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Black hole emits humongous energy burst (+video)

An unusual brightness, documented by NASA's Chandra telescope appears to be coming from a black hole.

A NASA-hosted news conference in Washington highlights imagery and data captured by the Chandra X-Ray Observatory about the early universe's growth of supermassive black holes in galaxies.
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A NASA space telescope has detected an incredible energy burst from a distant black hole, an explosion so intense that it boosted the black hole's X-ray brightness by at least 3,000 times, scientists say.

The outburst came from a black hole in the spiral galaxy M83, about 15 million light-years away from Earth. Using NASA's Chandra X-ray Observatory, astronomers found a new object, called an ultraluminous X-ray source (ULX),  that emits more X-rays than most "normal" systems in which a companion star orbits around a black hole or neutron star, the researchers said.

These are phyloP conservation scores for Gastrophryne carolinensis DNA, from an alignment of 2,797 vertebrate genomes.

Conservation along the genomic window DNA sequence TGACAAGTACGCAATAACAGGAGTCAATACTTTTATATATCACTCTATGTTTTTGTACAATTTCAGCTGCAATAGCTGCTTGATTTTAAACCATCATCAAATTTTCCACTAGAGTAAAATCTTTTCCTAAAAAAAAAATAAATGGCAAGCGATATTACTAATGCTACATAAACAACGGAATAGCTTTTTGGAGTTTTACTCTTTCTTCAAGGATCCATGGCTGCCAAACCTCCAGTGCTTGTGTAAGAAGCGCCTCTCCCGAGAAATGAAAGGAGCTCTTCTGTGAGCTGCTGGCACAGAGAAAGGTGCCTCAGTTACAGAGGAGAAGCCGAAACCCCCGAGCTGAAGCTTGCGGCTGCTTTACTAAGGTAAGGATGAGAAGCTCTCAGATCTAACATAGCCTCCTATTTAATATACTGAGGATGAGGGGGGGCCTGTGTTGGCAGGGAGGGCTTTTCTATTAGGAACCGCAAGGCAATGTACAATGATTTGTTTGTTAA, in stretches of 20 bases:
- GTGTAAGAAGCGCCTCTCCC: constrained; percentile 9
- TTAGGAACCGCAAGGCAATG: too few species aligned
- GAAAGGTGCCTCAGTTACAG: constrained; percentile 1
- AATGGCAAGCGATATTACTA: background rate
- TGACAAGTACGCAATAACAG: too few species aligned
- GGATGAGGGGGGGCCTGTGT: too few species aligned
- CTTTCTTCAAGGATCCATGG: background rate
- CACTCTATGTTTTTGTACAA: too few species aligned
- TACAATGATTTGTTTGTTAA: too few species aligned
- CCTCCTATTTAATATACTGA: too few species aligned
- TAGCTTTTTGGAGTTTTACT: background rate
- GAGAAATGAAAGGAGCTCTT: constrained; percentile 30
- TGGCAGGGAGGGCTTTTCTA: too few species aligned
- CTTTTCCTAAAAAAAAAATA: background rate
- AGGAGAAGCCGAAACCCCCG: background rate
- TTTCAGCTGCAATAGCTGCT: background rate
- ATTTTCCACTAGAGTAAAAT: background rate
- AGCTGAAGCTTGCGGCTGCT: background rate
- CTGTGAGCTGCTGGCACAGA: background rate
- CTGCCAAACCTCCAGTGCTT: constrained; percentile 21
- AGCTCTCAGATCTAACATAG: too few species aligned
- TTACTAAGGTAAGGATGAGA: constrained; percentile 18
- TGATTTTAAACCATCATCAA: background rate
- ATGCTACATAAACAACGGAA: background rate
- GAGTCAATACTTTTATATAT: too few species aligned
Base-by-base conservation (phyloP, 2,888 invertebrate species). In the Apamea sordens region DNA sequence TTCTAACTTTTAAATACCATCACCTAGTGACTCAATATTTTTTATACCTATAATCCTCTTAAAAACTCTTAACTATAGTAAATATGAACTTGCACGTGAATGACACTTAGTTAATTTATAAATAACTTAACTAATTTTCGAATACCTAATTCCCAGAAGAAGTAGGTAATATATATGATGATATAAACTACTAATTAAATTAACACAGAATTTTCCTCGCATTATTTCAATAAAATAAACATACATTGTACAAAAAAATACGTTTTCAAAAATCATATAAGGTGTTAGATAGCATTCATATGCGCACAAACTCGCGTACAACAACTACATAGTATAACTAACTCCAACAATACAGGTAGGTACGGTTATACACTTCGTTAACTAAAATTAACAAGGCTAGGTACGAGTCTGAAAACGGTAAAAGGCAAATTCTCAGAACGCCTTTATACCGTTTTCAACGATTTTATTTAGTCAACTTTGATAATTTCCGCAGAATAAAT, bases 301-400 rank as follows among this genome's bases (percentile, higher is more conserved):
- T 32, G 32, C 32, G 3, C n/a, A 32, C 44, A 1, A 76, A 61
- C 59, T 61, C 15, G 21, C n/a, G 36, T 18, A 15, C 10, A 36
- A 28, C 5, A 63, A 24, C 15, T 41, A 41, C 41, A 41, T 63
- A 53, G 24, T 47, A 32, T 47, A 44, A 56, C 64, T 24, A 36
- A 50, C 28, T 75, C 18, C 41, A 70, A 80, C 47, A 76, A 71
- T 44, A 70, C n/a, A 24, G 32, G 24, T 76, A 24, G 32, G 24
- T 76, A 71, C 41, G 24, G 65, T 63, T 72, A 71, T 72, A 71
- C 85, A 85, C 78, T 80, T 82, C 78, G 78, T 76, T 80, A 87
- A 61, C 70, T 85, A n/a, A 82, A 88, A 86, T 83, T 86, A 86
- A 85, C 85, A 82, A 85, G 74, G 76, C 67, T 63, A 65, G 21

The observations from Chandra spanned several years, and scientists noticed that the ULX in M83 increased its X-ray brightness by at least 3,000 times.

This surprisingly sudden brightening is one of the largest changes in X-rays ever seen for this type of object, according to the researchers. In fact, ultraluminous X-ray sources do not typically have periods of dormancy. [Photos: Black Holes of the Universe]

In the accompanying image, the left is an optical view of M83. On the right is a composite image showing X-ray data from Chandra in pink and optical data from the Hubble Space Telescope in blue and yellow. The ULX is located near the bottom of the composite image. 


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